The tendency to look for quick-fix solutions has fuelled the overuse of antipsychotics in dementia care but a shift away from pharmacological interventions in aged care is growing, according to experts.
Hazel Bucher, a nurse practitioner in aged care and research associate with the University of Tasmania, said there was significant cultural change underway within the industry to identify the environmental and situational triggers that could exacerbate behaviours.
Historically the response from health professionals and carers had been to try to ‘fix’ a person’s behaviour rather than to understand the context in which they appeared, Ms Bucher said.
“It’s up to us to try to understand why these behaviours are happening,” she told an Australian Association of Gerontology webinar on the behavioural and psychological symptoms of dementia (BPSD) on Tuesday.
“We are part of the problem – we are asking a person with limited cognition to function in an environment that’s overwhelming for them.”
While the judicious use of antipsychotic medication could make an important difference to a resident with dementia, Ms Bucher said that pharmacological interventions were part of a bigger puzzle in the dementia response and management.
While behavioural and psychological symptoms were common, they were not a normal part of the experience of dementia, she said.
Neuropsychiatrist Dr Patrick O’Brien, from St Vincent’s Hospital in Melbourne, said medication and non-pharmacological interventions needed to work together and that finding enjoyable roles and routines for people with BPSD were vital.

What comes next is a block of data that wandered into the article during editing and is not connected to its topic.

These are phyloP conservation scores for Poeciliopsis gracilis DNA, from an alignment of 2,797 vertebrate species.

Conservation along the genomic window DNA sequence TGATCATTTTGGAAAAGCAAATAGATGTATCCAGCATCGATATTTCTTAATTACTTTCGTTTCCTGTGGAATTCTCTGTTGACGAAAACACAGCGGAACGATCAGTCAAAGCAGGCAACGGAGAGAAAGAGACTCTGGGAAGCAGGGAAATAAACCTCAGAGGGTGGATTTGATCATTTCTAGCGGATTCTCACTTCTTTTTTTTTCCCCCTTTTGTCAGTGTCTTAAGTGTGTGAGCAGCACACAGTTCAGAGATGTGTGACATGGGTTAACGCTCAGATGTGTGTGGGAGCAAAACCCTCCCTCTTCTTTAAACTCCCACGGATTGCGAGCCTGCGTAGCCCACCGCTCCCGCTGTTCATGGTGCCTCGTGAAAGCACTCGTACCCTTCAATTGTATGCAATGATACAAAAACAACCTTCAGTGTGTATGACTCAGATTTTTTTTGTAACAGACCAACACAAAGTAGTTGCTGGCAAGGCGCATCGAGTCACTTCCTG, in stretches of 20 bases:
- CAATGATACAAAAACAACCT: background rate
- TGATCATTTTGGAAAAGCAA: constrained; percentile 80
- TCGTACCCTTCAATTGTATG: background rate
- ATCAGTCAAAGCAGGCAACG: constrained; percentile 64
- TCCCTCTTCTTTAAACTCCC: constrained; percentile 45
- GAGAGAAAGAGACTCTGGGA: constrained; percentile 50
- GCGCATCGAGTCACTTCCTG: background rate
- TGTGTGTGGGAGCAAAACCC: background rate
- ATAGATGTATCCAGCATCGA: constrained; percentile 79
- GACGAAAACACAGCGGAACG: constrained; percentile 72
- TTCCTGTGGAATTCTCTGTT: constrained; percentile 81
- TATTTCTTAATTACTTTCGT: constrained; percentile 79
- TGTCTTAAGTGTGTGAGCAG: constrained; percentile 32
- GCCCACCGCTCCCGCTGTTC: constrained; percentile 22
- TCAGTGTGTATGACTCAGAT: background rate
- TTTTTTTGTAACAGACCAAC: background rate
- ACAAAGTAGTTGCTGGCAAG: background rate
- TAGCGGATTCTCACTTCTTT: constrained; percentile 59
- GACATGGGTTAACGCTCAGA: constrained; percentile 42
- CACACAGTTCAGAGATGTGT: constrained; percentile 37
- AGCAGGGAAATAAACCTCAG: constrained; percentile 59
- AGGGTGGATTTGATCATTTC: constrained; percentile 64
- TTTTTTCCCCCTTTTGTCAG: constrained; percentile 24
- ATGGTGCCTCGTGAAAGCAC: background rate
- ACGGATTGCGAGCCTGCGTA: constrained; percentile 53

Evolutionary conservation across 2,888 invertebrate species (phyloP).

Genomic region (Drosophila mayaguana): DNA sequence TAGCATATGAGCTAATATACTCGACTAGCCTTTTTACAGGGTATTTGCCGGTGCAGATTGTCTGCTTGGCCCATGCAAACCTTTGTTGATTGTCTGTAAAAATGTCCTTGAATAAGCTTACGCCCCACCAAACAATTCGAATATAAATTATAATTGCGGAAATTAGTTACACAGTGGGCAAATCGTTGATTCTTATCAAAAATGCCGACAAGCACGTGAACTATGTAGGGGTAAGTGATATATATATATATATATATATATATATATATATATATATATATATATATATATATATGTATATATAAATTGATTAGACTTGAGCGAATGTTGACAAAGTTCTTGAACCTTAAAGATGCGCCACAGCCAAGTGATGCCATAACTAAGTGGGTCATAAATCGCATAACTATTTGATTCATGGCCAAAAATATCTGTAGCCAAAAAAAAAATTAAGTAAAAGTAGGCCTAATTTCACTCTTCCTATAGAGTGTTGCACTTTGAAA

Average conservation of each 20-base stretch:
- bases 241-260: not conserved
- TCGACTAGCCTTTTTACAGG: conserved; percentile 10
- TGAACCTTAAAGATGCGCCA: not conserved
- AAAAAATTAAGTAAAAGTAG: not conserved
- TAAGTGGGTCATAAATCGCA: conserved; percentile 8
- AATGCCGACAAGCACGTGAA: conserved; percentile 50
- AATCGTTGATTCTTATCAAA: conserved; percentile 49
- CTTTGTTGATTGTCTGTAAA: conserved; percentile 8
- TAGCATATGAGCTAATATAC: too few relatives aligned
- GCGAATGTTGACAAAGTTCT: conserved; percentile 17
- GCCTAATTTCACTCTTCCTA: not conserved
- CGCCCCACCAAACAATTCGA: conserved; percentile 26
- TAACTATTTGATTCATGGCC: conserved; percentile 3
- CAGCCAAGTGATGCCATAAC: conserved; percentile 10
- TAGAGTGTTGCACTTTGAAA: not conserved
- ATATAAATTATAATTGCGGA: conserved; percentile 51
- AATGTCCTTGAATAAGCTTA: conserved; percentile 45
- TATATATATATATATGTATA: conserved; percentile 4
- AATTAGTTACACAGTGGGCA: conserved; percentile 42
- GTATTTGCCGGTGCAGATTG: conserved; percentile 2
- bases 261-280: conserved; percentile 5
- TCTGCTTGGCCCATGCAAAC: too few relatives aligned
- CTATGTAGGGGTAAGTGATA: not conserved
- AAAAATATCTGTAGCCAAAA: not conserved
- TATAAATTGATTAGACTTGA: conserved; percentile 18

To emphasise the importance of maintaining roles and thinking creatively in dementia care, Ms Bucher, who is also part of the Dementia Behaviour Management Advisory Service (DBMAS) in southern Tasmania, told the story of a male resident whose agitated behaviour resulted in him walking the facility’s corridors with equipment such as wheelchairs, hoists and walking frames in hand.
The resident, who had been recently admitted to the facility, became verbally aggressive if anybody stood in his way or attempted to stop him.
However, discovering that the resident used to be a long-distance runner, a carer decided to involve him in pushing the linen trolley around the facility, while engaging in conversation with staff.
By understanding his story and creating a purpose and routine for him in the facility his agitated behaviour eased, said Ms Bucher.